Educational Change Through Shared Commitments to Student Learning: Lead the Change Interview With Keith Gurley

Dr. Keith Gurley is an associate professor of educational leadership at the University of Alabama at Birmingham. Dr. Gurley has served public schools across several states and has nearly 30 years experience as a classroom teacher, building- and district-level administrator, and now as a professor of educational leadership. His teaching and research interests include equipping aspiring school leaders with an understanding of the power of developing and maintaining strategic focus in schools to effect high levels of learning for all.

In this interview, part of the Lead the Change Series of the American Educational Research Association Educational Change Special Interest Group, Gurley shares his perspective on the role of educators and leaders in instituting educational change. He advocates for approaches such as professional learning communities as a way to promote and provoke change. Gurley also suggests educational leaders recognize the “importance of shared mission, vision, values, and goals (MVVG), fully adopted and passionately owned by all school stakeholders, coalescing exclusively around high levels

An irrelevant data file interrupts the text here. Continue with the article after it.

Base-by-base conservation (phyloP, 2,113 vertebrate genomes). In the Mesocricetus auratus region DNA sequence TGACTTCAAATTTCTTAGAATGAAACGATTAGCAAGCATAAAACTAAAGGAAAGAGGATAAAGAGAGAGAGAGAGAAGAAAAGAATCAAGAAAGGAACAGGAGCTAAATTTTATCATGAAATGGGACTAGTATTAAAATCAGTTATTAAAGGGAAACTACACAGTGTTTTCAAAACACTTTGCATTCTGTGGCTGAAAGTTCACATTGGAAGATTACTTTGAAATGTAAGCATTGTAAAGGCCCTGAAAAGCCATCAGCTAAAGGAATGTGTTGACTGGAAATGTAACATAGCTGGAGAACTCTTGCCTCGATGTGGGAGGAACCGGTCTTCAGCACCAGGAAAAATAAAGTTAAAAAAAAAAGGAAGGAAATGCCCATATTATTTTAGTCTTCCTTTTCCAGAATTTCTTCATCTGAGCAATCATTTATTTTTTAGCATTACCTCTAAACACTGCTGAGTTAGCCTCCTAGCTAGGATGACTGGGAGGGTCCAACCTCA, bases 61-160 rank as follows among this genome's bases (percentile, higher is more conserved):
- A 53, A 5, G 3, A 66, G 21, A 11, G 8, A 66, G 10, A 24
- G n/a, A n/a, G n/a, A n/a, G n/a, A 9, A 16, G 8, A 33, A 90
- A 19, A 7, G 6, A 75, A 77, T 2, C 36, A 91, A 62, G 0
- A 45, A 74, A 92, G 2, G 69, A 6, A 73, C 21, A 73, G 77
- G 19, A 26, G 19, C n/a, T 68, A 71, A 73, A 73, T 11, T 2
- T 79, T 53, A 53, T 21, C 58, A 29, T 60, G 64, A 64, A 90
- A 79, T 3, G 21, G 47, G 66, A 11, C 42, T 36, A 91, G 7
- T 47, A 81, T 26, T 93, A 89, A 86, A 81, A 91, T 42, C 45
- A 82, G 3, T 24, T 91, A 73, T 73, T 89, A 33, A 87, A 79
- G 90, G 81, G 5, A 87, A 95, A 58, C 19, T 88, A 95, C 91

of student learning.” These suggestions aim to build a stronger system of public education in the United States rooted in shared goals for :

Public education in the United States is a radical proposition: the explicit goal is that every
child has equal access to high levels of instruction, learning, and achievement. This radical
proposition was established relatively recently in the history of American schooling through the No Child Left Behind (NCLB) legislation (2002). Though rife with faults and
unrealistic expectations, NCLB has had a profound impact on public schooling in America,
and continues to affect the daily educational experiences of school leaders, teachers, and
students across our nation….Public schooling in the United States is a radical proposition, indeed, but only if educators can agree that the focus of their efforts is student learning.

This Lead the Change interview appears as part of a series that features experts from around the globe, highlights promising research and practice, and offers expert insight on small- and large-scale educational change. Recently Lead the Change has also interviewed Kenneth Russell about the role of public education in Sub-Saharan Africa.

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